Out from the gloomy cloud that is the financial crisis has emerged a bright new way of thinking. Purse strings may be tight and stomachs knotted in anticipation of the precarious next paycheque, but women across the world are determined not to let the stormy climate get them down. And what better way to lift the spirit than a brand new dress or a pair of shoes?
Well, perhaps not brand new. After all, we can’t shut our eyes and pretend the world hasn’t descended into an economic nightmare. Women across the globe have discovered ‘Swishing‘ – an event that calls upon women of all ages to bring items from their wardrobe they don’t wear anymore, and swap those items for something else. It’s the guilt-free answer to updating your look.
Look Good and Look After the Environment
Not only is it bank account friendly, Swishing has environmental benefits, too. It was founded by Futerra, the sustainability communications agency, to promote ethical shopping, and makes people aware of our wasteful, throwaway-fashion culture. According to the Department for Environment, Food and Rural Affairs, Britain throws away 2 million tonnes of clothes every year.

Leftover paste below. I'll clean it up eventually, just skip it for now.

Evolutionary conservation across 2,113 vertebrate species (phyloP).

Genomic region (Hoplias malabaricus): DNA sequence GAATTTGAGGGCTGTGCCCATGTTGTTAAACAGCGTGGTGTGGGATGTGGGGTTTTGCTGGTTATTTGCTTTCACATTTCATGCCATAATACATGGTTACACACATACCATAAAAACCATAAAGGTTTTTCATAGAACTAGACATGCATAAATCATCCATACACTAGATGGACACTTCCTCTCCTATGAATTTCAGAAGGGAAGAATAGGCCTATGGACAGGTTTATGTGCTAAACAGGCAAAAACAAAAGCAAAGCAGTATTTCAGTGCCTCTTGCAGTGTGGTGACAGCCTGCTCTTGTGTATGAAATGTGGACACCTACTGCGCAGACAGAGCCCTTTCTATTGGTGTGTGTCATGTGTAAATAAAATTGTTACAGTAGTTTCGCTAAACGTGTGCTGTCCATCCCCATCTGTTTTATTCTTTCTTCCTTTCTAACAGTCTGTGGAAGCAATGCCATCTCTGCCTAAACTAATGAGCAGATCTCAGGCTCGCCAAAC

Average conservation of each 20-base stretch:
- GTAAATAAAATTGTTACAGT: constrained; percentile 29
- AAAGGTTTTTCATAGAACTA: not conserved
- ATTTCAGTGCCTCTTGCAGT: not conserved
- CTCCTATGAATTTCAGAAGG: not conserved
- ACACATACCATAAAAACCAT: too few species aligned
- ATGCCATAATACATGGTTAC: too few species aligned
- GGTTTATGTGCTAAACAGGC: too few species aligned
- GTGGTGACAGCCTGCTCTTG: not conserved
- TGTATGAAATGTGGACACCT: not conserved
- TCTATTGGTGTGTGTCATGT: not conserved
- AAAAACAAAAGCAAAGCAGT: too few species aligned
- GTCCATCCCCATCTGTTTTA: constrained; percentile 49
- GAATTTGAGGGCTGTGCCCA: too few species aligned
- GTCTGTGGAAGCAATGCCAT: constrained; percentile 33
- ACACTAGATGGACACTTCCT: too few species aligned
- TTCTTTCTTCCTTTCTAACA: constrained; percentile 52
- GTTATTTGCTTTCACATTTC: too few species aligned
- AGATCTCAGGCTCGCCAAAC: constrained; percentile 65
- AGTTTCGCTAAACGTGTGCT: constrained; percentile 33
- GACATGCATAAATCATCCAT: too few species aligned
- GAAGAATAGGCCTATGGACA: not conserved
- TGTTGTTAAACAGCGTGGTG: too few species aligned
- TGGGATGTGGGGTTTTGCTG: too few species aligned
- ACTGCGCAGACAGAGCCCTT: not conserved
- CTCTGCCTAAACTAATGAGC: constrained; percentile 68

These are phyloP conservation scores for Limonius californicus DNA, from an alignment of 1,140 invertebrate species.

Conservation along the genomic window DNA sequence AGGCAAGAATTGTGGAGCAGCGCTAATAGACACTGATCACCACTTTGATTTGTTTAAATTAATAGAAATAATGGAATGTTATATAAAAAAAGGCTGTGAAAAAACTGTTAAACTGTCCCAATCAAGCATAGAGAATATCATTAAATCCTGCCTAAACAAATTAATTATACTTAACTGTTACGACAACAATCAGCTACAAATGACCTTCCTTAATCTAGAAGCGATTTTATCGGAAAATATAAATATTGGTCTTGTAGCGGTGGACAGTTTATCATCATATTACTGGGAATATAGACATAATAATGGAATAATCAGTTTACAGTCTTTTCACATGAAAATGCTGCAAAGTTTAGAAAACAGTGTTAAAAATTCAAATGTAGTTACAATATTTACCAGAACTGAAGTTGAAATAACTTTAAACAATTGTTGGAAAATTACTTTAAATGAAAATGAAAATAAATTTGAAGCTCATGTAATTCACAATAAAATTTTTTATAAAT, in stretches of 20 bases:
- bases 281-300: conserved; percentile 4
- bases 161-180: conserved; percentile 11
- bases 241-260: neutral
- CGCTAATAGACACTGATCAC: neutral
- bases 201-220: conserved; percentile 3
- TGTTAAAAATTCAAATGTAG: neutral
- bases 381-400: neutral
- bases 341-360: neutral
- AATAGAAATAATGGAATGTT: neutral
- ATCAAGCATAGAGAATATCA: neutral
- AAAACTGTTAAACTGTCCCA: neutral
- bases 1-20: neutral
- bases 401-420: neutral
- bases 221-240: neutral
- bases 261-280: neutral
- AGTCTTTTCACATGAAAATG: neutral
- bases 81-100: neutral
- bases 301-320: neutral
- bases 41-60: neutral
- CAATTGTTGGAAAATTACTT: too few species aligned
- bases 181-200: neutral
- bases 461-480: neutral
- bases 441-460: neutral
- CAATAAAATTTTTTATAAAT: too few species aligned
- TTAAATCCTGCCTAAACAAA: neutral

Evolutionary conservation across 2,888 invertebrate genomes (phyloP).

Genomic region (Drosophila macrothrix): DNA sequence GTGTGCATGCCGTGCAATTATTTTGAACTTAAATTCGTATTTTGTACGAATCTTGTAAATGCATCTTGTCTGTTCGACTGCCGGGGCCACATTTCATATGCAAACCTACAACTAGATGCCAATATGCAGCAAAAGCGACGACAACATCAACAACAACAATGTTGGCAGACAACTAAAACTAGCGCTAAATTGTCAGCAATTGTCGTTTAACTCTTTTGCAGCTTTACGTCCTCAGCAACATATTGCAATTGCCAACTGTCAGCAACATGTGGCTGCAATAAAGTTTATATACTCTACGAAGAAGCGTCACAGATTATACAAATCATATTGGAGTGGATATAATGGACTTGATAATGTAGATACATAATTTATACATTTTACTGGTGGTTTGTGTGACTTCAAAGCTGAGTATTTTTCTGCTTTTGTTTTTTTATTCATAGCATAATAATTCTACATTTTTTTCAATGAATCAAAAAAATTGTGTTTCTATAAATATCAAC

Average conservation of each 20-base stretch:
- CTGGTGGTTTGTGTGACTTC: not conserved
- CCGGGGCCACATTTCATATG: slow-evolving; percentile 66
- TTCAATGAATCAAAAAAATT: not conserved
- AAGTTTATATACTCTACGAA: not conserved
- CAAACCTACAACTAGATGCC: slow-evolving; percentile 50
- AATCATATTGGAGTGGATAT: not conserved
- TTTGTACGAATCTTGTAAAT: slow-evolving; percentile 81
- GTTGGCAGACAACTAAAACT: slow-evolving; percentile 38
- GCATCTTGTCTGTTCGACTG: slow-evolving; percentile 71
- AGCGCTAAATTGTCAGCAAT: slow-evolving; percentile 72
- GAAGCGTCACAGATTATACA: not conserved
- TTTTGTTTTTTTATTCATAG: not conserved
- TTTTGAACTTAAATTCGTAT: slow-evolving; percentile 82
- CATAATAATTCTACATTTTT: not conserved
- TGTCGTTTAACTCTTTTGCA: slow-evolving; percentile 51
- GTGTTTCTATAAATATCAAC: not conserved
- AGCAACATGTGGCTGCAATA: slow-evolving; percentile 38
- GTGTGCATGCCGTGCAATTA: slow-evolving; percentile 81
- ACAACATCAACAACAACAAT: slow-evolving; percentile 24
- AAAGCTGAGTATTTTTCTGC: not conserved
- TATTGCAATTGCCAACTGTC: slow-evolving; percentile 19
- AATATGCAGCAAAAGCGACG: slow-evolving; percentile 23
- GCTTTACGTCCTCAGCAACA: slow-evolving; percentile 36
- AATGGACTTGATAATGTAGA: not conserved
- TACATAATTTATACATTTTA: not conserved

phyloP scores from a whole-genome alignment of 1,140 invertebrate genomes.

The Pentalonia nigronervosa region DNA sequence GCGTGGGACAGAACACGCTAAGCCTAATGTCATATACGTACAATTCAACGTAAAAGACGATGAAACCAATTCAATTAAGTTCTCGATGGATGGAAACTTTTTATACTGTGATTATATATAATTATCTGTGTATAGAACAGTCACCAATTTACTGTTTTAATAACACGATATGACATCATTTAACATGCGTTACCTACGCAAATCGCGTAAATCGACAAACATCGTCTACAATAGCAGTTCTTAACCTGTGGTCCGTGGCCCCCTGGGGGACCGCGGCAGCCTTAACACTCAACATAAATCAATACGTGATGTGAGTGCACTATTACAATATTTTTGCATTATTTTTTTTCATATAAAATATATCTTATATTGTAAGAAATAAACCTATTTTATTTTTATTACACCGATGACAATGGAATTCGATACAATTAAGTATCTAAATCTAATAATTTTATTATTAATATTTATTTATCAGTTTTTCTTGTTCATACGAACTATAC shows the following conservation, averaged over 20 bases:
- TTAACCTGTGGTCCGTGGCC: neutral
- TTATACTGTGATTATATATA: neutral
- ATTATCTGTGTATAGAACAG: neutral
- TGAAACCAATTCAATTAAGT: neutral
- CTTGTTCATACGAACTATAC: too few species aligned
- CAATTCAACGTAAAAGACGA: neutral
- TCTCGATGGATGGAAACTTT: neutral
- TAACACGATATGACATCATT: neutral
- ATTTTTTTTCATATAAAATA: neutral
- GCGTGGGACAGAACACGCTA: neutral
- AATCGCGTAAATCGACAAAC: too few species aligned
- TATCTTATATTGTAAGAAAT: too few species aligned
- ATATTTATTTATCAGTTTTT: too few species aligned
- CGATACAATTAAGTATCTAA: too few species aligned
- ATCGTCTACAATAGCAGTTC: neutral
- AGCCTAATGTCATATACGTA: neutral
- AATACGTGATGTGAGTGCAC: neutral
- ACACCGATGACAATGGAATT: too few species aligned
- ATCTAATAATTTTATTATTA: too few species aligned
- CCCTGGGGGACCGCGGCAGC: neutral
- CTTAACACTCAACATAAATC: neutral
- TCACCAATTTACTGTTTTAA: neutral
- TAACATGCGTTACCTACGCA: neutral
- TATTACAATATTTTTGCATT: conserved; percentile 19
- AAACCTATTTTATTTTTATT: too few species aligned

Of course, unwanted clothes can always be taken to a local charity shop. There’s something very satisfying about clearing out a cupboard and dropping off an overflowing bag of goodies at Oxfam, smug in the knowledge that you have done a good deed. But you still need the cash to replace what you’ve thrown out. A little selfish, maybe, but Swishing seems to be the far more inviting option for recycling clothes. London ‘Swisher’, Suzy Roberts from Farringdon, says: “I love the idea that my clothes are going to be recycled, rather than chucked into a landfill. Sometimes I find something that I really like, but it’s not in my size, which is a downside to Swishing. But I have come away with some lovely things.”
Anyone can organise a Swishing event, whether at home or in a bar where Swishers can enjoy a few drinks and nibbles beforehand, but there are a few rules:
Everyone must bring at least one clean item to the event.
Attendees should be given time (about an hour) to browse the Swishing merchandise before the free-for-all begins.
There must be a five-minute warning before Swishing starts.
Swishers can leave with as many items as they like, but cannot claim an item before Swishing has officially started.
And finally, although Swishing generates a ‘smash-and-grab’, ‘first come, first serve’ approach to shopping, there should be no biting, scratching or shoving to claim your prize.
Perhaps it’s time for shopaholics to throw away the credit cards and get their thrills from not spending.